JPMorgan, together with the Royal Bank of Canada and ANZ, has trialed blockchain technology since October 2017 to speed up the processing of payments with errors and those that need extra compliance checks. Now, over 70 banks, including Société Générale and Santander, are set to join the blockchain network, dubbed Interbank Information Network (IIN).
The blockchain ledger allows banks to address issues during the processing of transfers — such as additional compliance checks, faulty addresses, or missing data — in real time, which can conventionally lead to week-long delays. The banks expect to process 14,500 US dollar payments per day via INN, and the sum will likely increase if more players opt to join the network.
JPMorgan’s blockchain network is likely a move to keep up with fintechs in the transfer space. A number of fintechs are seeing success by reducing friction in the conventional cross-border transfer process with new technologies — UK-based money transfer app TransferWise now processes over £3 billion ($3.95 billion) every month, for example, and it’s profitable.
However, by leveraging blockchain technology, incumbents may be able to solve these issues in-house, helping them to stave off this disruption. If banks can successfully speed up cross-border transfers on their own, it could hamper future partnerships and business for companies like TransferWise.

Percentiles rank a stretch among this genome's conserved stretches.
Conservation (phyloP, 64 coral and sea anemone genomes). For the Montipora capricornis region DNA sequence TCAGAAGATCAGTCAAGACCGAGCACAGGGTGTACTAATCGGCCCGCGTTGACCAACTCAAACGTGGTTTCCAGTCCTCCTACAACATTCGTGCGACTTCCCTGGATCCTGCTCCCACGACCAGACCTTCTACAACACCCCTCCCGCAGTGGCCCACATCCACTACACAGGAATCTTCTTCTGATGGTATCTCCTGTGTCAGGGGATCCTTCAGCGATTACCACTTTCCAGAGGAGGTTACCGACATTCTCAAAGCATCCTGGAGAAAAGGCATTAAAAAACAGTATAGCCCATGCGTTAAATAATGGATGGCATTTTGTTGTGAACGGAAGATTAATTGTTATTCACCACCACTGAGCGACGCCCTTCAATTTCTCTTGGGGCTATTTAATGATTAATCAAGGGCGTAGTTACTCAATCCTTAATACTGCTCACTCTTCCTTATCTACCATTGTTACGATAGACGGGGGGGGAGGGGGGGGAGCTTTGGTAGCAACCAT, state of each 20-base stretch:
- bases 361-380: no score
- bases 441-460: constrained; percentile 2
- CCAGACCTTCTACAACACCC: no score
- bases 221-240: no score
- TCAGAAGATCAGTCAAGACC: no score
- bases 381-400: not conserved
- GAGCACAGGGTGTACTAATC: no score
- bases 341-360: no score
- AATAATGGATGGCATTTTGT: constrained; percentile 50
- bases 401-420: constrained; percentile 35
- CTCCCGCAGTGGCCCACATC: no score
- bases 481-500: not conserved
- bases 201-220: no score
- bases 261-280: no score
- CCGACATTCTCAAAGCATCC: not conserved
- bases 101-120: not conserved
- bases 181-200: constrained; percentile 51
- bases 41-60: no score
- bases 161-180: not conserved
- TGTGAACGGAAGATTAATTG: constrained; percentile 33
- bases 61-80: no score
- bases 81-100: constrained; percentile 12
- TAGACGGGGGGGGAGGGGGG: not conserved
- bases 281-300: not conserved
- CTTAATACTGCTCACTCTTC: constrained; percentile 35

However, a quick and efficient network is not enough to keep customers satisfied.While speeding up the transfer process is good move, and will likely improve customer experience, it will probably not be sufficient to compete with fintechs in the space on all levels. TransferWise, for example, only charges 0.35% for transfers from the UK to the eurozone, while incumbents charge 7% for global transfers, on average.
To truly overcome the fintech competition, incumbents need to lower their fees in addition to making their processes faster.
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